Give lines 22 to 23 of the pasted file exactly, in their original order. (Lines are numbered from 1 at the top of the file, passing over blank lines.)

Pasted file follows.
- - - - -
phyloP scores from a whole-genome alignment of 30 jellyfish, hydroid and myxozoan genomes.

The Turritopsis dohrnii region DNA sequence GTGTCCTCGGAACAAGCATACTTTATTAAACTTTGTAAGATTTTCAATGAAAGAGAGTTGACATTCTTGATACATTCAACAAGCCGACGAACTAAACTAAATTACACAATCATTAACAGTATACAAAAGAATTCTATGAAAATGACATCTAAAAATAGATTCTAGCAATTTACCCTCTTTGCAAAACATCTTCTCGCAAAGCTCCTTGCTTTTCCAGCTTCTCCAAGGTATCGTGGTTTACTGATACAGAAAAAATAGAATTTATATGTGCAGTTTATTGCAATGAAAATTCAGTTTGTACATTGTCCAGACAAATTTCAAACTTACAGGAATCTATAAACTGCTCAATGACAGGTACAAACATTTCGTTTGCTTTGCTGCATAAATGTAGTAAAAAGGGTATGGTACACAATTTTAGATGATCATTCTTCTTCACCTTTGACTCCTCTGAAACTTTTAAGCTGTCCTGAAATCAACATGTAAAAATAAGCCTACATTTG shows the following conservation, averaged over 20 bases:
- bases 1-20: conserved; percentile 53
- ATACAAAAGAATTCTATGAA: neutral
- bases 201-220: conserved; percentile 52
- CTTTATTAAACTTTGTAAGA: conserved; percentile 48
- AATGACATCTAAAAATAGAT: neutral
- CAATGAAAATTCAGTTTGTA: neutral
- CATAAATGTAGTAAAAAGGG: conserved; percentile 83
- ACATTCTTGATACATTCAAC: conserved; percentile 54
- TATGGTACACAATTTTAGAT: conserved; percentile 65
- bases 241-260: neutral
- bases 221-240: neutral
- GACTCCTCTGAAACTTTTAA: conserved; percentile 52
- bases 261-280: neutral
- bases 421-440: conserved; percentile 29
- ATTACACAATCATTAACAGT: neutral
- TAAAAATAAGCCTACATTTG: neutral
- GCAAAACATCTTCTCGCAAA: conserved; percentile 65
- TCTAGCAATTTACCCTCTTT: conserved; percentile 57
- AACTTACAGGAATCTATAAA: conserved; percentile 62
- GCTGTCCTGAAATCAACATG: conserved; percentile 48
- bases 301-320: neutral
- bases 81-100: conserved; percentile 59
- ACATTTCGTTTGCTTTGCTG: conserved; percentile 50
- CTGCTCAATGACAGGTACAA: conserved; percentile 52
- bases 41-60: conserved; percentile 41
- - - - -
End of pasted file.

- GCTGTCCTGAAATCAACATG: conserved; percentile 48
- bases 301-320: neutral